In searing heat, the Time Trial saw a 5th place for Rhona and 16th place for Stephen Dent, before the historic silver from Dylan, just 12 seconds behind the eventual winner, Matthew Oliveira of Bermuda.
With temperatures and humidity again soaring on the day of the Road Race, Rhona rode a great tactical race, looking in control of proceedings at all times. As the finish approached, several riders were still in contention and the medal positions came down to a last dash for the line. Rhona put in a stunning final surge, to win, punching the air as she crossed the line just clear of the chasing pack.
Stephen and Dylan were looking to add to the medal tally in the Men’s race but found themselves adrift of the leaders in the oppressive late morning heat. Stephen stayed with the main pack to finish 11th but Dylan was forced to withdraw on the last lap of the race.
Team Scotland’s most successful sport at the Glasgow 2014 Commonwealth Games, Judo was making its Youth Games debut. Before the evening’s Opening Ceremony had even begun, the team had claimed four medals with Emily Ritchie getting the team off the mark, going undefeated through three contests to claim Over 70kg gold, Scotland’s first of the Games and a first for Judo at a Youth Games.
The medals kept on coming in the second session with Fiona Todman at Under 48kg and Emma Forrest in the Under 57kg category both earning their place in the final and picking up silver.
In the Men’s Under 90kg event, Louis Saez started his competition with a close defeat but showed real grit and determination to bounce back in his next bout. A record of two wins and two losses in his pool was enough to ensure he took home bronze for Scotland.
Connor Wilson and Ryan Quigley both faced tough opposition in their draw with both narrowly missing out on medals. Both battled hard throughout the day and made sure they did themselves and Team Scotland proud.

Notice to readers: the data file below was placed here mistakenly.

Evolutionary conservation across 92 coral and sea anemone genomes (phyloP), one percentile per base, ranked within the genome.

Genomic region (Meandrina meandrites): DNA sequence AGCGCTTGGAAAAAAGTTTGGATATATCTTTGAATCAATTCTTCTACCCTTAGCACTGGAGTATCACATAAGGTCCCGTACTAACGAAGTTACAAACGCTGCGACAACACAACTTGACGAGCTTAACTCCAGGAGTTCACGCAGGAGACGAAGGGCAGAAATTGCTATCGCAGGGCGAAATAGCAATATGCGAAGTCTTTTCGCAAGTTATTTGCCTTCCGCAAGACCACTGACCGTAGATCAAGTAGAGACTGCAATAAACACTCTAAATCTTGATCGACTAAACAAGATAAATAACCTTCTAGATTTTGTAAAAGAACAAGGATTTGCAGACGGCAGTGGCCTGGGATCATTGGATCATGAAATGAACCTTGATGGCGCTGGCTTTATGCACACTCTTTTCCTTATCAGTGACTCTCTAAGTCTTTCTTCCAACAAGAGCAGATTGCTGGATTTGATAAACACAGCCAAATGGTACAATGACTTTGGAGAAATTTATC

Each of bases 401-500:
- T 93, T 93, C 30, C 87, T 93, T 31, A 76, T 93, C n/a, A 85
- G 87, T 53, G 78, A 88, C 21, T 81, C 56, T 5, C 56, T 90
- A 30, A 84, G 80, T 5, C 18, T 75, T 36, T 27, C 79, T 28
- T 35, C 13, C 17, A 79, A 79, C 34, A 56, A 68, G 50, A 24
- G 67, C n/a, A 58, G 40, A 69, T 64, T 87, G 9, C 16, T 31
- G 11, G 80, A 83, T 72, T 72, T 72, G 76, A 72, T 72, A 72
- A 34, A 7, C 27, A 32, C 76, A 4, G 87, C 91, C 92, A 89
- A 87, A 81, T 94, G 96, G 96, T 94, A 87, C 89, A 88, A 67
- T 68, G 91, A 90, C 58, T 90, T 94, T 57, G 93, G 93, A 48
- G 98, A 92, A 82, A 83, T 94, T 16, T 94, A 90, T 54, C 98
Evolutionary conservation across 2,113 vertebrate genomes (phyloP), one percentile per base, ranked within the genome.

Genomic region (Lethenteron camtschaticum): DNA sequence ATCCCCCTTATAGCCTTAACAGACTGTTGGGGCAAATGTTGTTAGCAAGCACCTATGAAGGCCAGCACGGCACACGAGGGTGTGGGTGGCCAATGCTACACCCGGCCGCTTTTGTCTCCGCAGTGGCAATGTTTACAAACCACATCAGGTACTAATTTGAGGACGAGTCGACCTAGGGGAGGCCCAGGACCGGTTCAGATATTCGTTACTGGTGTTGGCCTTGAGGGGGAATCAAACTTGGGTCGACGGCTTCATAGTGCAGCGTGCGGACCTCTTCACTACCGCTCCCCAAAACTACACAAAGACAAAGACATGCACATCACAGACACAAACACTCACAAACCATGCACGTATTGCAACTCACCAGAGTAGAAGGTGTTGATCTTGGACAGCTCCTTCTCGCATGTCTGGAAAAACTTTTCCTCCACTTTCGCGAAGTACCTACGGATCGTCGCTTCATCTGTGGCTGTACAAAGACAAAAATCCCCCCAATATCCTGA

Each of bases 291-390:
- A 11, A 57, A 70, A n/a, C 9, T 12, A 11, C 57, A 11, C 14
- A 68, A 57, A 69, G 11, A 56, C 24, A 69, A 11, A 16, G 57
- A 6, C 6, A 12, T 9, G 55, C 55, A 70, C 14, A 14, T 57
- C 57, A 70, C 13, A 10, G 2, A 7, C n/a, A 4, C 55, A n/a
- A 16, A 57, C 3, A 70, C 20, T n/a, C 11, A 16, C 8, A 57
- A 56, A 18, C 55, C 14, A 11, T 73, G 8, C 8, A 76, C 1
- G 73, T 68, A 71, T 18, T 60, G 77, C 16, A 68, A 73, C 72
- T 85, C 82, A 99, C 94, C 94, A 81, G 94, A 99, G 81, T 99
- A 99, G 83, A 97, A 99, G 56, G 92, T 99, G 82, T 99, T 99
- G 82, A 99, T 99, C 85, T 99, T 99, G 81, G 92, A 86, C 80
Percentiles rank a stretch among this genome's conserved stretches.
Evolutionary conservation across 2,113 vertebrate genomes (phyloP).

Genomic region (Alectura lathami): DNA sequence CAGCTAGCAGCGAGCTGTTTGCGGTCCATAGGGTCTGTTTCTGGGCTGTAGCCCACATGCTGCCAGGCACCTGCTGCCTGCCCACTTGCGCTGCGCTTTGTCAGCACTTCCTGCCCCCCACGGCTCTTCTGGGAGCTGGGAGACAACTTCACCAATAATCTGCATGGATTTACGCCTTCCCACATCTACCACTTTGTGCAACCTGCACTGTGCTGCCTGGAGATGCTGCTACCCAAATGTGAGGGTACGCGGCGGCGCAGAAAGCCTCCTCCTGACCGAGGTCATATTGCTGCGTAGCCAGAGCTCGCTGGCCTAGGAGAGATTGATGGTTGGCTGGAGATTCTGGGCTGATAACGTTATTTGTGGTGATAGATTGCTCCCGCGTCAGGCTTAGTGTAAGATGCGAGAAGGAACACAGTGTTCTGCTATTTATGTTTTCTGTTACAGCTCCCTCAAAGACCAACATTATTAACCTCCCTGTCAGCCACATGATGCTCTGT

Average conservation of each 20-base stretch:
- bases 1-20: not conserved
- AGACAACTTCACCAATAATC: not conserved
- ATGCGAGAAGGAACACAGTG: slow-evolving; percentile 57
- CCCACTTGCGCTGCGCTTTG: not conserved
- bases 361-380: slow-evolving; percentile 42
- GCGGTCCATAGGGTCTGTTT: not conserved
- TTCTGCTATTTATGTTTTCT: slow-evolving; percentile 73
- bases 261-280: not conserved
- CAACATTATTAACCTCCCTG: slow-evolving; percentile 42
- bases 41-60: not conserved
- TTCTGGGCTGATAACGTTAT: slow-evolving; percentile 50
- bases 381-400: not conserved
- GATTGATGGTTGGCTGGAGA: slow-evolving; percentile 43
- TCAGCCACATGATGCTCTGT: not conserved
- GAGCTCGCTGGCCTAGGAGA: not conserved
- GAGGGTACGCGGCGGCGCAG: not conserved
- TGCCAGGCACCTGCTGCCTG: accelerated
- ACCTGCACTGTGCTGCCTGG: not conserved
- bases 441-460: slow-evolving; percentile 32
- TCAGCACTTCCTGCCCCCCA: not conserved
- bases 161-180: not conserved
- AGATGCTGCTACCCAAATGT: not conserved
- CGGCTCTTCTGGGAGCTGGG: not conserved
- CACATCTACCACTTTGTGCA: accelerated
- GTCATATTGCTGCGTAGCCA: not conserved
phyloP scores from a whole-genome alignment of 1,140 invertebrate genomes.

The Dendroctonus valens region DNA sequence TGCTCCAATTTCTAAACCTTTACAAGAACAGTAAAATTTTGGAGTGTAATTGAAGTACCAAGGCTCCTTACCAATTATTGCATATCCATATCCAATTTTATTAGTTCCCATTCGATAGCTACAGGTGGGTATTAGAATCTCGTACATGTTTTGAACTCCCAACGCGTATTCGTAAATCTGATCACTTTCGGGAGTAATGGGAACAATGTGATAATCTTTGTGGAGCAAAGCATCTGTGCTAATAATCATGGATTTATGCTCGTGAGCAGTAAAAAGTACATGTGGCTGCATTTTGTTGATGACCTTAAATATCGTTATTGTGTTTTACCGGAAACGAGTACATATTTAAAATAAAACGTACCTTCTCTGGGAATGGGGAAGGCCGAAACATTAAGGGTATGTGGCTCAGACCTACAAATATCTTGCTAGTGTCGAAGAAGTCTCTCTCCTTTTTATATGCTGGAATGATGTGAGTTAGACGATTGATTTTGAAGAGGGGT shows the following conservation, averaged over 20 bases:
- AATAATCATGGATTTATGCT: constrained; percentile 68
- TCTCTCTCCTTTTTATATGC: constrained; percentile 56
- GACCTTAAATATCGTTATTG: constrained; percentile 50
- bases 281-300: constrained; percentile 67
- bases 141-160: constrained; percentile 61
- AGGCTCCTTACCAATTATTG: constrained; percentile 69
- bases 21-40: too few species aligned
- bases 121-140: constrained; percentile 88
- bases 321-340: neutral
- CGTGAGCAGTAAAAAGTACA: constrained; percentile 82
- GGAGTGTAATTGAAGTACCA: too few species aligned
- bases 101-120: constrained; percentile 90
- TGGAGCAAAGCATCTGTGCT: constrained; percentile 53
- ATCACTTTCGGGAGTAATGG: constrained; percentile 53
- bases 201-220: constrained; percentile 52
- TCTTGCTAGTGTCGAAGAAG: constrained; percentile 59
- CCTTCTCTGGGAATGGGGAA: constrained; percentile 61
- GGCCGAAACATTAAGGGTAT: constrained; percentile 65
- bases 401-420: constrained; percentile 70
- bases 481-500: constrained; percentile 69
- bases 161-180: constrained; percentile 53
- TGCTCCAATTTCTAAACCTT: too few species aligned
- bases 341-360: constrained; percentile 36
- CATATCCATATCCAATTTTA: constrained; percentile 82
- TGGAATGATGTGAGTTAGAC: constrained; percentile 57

Star of the pool was Scott McLay who, with three gold, one silver and one bronze medal, became Scotland’s most successful Youth Games athlete in history, eclipsing the record medal tally, set at the 2011 Youth Games, by fellow swimmer Craig Benson. Gold in the 50m Butterfly was followed by silver in the 100m Backstroke under an hour later. He was back over the next two days, adding 100m Freestyle gold and Mixed Freestyle Relay bronze, before he capped an outstanding Games with gold in the 50m Freestyle on the final day of competition.
Scott was one of three multiple medallists for Team Scotland in the pool, with Sophie Smith claiming silver in the 200m and bronze in the 100m Freestyle and Emma Harvey taking 50m Butterfly bronze before teaming up with Scott McLay, Anna Fleming and Luke Robins for bronze in the 4x100m Mixed Freestyle Relay.
The relay bronze was one of the Scottish highlights of the Games as Scotland opted for different tactics to their competitors, choosing to use their two male swimmers as book-ends rather than have them swim the opening two legs. The gamble paid off as Luke Robins, screamed on by his team mates and the Scottish support, overhauled a six second deficit on the final leg to touch for bronze in a thrilling finish.
Ending the Games with eight medals – three gold, two silver and three bronze – Swimming was Team Scotland’s most successful sport of Bahamas 2017.
On the final day of Bahamas 2017 competition, Hamish Stewart secured a first ever Youth Games Tennis gold medal for Team Scotland with a thrilling victory in the final of the Men’s Singles event.
After a fantastic run through the competition, Hamish faced James Story of Wales in the gold medal match in front of a full house at the Bahamas National Tennis Centre. Showing no signs of fatigue from his tough semi-final match the day before, it was Hamish who took the first set 6-4, displaying determination and grit when it proved crucial.
With the first set in the bag, Hamish got off to a fantastic start in the second, instantly breaking his opponent’s serve in the opening game. The Scot showed incredible character to hold serve for the remainder of the second set. As temperatures soared on Centre Court, Hamish remained focused and ensured there was no mental lapse on his way to securing the game, set, match and gold medal with a 6-4 second set.
In the Women’s Singles, Edinburgh’s Alexandra Hunter played superbly, knocking out third seed Patricia Apisah of Papua New Guinea in straight sets to reach the quarter-finals. She was denied a semi-final place and a chance of a medal by Indianna Spink of England in a close match which ended 5-7 4-6.
Hamish and Alexandra teamed up for the Mixed Doubles, progressing to the quarter-finals where a strong Cypriot pairing, the eventual silver medallists, ended their run.